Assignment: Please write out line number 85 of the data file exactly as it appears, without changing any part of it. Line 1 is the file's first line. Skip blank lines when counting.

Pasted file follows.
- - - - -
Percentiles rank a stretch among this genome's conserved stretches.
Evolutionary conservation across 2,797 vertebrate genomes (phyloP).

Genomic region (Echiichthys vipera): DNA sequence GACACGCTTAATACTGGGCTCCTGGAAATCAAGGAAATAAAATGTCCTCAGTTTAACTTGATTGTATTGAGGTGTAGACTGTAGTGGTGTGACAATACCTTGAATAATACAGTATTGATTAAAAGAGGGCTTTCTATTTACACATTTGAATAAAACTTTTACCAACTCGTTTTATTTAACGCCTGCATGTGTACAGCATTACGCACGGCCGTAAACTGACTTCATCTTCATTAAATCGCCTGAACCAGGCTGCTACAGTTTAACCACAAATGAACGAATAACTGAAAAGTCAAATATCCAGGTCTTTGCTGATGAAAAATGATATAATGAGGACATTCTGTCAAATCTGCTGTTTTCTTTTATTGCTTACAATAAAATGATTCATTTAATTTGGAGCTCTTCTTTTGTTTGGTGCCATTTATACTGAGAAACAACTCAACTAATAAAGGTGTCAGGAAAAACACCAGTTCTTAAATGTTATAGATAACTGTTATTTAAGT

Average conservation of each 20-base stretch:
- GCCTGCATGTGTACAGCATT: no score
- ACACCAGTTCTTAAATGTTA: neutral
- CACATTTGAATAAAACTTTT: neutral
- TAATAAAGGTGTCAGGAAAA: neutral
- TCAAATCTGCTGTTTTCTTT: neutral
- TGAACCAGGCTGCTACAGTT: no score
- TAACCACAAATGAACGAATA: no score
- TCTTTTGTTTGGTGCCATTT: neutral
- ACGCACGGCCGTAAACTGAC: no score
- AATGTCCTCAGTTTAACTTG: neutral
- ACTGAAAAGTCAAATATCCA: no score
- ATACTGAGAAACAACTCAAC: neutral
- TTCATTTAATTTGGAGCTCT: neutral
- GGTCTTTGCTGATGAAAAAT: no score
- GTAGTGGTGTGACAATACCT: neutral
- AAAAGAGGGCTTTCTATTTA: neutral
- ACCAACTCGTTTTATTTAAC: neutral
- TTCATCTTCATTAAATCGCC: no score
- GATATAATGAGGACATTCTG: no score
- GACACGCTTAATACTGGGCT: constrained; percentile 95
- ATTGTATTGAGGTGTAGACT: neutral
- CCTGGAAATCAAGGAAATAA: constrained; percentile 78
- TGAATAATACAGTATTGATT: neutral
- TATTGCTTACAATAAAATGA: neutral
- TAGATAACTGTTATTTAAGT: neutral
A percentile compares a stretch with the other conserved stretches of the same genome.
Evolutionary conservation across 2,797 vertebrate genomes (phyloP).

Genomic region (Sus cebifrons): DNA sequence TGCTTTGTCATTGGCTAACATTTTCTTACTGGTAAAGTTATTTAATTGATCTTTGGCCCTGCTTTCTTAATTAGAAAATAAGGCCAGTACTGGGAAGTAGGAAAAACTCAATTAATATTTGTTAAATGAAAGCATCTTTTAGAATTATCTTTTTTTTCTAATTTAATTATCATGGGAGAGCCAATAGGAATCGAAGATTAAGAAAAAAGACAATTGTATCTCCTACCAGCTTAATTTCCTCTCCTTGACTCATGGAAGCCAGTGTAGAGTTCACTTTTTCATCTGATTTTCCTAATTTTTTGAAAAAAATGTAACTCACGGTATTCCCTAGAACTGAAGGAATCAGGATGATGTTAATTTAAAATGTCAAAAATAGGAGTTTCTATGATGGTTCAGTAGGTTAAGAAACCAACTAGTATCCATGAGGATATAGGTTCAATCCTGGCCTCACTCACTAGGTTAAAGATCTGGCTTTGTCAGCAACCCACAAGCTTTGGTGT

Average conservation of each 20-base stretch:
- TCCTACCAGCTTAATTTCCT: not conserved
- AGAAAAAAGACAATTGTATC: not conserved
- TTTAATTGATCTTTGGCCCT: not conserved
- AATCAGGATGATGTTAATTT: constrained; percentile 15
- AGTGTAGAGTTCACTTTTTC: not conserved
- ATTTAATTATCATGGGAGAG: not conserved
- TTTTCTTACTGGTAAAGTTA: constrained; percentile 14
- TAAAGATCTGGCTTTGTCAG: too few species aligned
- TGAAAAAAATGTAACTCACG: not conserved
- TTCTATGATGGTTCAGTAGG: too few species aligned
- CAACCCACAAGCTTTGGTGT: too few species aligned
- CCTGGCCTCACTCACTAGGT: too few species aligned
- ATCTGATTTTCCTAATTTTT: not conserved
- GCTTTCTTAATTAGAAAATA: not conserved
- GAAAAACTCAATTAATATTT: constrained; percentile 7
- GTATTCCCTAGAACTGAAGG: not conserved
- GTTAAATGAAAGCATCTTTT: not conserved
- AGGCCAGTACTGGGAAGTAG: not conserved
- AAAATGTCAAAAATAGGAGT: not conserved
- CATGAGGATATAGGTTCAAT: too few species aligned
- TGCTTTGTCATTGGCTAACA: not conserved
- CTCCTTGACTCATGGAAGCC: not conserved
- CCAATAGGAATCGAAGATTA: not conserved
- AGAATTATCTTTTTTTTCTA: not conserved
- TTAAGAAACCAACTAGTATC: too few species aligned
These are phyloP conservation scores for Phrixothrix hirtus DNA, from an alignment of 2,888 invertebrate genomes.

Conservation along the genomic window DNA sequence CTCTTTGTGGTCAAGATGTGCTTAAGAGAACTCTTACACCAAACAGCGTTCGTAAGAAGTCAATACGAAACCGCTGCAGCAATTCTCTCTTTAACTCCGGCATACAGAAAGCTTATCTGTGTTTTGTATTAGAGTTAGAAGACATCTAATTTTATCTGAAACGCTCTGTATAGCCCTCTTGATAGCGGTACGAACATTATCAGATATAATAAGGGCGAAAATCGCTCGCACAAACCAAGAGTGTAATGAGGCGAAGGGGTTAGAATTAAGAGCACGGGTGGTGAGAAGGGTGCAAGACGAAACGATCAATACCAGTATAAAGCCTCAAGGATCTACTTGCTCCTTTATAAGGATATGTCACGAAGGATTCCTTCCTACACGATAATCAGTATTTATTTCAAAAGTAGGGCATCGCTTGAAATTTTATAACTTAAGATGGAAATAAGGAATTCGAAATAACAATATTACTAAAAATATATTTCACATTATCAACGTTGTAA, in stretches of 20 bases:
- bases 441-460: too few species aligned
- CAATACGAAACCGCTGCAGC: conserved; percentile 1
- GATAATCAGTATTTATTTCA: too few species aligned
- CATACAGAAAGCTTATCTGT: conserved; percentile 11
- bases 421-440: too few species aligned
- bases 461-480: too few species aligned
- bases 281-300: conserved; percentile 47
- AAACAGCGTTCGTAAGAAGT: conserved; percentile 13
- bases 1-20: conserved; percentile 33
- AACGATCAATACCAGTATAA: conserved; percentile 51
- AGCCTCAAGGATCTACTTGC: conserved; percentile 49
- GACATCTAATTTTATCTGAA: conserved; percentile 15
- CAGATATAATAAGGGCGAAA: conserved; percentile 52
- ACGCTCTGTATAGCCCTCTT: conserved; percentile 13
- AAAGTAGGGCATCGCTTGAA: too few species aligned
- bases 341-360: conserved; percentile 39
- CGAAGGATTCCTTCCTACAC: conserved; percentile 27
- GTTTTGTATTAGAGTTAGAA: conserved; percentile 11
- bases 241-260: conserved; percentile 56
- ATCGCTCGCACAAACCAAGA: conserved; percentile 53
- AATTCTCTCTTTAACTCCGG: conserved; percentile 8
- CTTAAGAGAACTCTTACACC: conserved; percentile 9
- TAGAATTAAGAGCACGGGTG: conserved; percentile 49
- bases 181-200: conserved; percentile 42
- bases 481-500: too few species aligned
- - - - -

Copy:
- bases 481-500: too few species aligned